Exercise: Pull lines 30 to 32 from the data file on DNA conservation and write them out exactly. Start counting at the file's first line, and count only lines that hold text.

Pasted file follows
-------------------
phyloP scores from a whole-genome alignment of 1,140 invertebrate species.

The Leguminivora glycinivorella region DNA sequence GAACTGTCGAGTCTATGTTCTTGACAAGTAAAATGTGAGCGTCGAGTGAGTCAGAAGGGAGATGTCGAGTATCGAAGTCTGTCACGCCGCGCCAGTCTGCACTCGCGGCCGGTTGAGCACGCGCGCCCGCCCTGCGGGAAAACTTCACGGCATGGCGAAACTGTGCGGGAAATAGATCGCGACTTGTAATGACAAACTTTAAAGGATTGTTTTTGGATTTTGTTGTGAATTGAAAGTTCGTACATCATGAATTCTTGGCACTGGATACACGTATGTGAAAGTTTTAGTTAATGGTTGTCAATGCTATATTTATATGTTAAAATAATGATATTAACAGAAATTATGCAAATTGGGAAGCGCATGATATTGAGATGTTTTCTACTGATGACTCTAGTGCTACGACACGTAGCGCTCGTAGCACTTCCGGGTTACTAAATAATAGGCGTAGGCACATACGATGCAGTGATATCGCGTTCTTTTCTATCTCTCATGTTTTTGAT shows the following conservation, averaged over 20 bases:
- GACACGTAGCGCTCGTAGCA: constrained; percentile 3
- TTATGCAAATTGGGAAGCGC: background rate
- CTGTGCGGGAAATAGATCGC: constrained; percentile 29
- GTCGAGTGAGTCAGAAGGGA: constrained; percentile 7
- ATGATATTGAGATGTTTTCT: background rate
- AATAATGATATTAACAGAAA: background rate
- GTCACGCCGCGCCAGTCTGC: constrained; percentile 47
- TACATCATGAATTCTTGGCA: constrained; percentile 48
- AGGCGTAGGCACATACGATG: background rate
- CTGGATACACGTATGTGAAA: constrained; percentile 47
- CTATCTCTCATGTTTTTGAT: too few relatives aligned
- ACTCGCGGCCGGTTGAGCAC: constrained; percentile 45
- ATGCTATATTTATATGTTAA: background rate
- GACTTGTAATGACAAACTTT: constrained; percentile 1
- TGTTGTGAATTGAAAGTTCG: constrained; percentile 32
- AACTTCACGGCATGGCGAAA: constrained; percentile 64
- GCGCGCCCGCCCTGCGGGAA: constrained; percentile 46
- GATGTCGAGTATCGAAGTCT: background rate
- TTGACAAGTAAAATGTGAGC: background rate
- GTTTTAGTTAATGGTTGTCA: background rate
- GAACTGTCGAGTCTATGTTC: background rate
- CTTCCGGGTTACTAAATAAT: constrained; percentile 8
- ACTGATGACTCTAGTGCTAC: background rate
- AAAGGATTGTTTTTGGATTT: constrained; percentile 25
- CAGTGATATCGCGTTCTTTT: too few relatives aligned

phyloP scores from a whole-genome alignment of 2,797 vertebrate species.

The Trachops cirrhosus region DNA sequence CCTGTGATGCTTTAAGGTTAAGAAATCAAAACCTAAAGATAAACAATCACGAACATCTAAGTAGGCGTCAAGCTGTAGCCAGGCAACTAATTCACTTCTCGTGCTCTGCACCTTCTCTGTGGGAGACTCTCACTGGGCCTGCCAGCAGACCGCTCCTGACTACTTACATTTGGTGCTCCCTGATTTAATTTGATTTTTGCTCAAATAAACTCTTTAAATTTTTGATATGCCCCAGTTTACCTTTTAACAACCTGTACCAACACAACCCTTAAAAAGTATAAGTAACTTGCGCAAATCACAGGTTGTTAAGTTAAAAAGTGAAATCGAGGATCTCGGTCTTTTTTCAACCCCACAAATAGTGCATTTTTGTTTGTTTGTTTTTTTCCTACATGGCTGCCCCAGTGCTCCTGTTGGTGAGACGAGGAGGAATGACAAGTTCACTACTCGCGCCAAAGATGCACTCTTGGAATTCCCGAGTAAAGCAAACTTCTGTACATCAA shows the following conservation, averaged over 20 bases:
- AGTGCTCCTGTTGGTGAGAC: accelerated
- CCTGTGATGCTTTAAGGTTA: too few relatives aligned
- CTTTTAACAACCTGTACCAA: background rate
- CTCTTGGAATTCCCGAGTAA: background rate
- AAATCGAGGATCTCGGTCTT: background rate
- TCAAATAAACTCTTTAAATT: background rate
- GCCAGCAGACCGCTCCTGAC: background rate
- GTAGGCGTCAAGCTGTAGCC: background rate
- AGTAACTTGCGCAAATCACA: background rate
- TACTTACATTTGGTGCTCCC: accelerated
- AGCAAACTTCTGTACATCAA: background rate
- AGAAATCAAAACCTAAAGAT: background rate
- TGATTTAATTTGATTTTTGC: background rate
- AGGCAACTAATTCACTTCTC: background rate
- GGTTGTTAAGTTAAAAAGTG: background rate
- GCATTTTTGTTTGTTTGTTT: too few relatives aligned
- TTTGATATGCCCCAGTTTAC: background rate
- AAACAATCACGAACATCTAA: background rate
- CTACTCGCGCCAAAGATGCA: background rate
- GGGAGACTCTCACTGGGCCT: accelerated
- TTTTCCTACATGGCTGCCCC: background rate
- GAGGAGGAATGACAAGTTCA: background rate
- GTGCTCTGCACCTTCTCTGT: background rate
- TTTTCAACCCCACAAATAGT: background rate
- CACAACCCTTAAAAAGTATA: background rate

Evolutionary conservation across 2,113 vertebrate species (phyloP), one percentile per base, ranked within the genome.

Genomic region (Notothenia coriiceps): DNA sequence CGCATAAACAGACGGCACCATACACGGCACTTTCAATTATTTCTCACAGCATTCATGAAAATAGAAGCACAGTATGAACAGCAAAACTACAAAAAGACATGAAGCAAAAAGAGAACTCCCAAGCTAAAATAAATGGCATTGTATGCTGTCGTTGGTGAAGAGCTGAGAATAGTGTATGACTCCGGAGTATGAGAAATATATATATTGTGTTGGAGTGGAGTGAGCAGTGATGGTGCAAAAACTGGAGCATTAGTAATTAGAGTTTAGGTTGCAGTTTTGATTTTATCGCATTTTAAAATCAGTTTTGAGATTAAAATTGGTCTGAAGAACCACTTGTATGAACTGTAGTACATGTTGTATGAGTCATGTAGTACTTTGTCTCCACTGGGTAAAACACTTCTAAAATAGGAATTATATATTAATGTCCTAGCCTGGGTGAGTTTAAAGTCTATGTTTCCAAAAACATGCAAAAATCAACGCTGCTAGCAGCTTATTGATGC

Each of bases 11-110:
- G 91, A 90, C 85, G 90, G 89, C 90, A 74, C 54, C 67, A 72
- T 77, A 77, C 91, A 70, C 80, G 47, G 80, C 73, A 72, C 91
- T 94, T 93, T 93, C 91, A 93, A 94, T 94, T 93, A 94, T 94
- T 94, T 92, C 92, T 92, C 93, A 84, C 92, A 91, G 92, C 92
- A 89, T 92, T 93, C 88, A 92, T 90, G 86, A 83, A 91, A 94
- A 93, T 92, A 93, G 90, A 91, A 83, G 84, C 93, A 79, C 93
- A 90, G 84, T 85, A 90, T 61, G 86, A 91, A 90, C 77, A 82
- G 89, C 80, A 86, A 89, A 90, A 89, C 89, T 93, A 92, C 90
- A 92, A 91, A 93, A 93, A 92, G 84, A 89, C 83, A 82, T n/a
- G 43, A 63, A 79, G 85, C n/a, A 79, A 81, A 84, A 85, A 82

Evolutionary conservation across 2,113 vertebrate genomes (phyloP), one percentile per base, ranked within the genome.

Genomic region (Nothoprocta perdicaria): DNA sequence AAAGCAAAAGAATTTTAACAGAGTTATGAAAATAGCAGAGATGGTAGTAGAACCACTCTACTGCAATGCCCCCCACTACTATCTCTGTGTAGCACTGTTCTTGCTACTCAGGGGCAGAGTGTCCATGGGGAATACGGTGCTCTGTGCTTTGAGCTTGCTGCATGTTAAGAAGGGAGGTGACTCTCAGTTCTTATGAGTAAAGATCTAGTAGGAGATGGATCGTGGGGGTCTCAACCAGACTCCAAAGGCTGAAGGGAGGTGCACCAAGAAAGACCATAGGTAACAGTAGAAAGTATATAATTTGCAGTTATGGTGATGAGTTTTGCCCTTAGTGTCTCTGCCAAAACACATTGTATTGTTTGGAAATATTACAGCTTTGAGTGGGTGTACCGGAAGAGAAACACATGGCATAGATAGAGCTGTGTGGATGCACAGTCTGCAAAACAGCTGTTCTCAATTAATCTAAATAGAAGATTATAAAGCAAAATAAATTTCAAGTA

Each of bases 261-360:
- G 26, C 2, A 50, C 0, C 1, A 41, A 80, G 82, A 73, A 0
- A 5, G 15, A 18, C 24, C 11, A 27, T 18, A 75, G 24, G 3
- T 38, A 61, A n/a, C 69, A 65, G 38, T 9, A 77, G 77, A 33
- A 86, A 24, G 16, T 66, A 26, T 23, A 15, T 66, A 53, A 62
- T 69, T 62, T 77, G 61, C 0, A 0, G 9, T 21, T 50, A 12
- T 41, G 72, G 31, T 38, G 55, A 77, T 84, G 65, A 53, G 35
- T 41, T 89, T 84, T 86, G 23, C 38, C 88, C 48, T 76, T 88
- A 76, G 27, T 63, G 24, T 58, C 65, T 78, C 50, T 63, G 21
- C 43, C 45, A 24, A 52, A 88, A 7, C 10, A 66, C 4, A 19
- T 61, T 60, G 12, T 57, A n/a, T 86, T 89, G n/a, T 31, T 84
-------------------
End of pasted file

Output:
- AGTGCTCCTGTTGGTGAGAC: accelerated
- CCTGTGATGCTTTAAGGTTA: too few relatives aligned
- CTTTTAACAACCTGTACCAA: background rate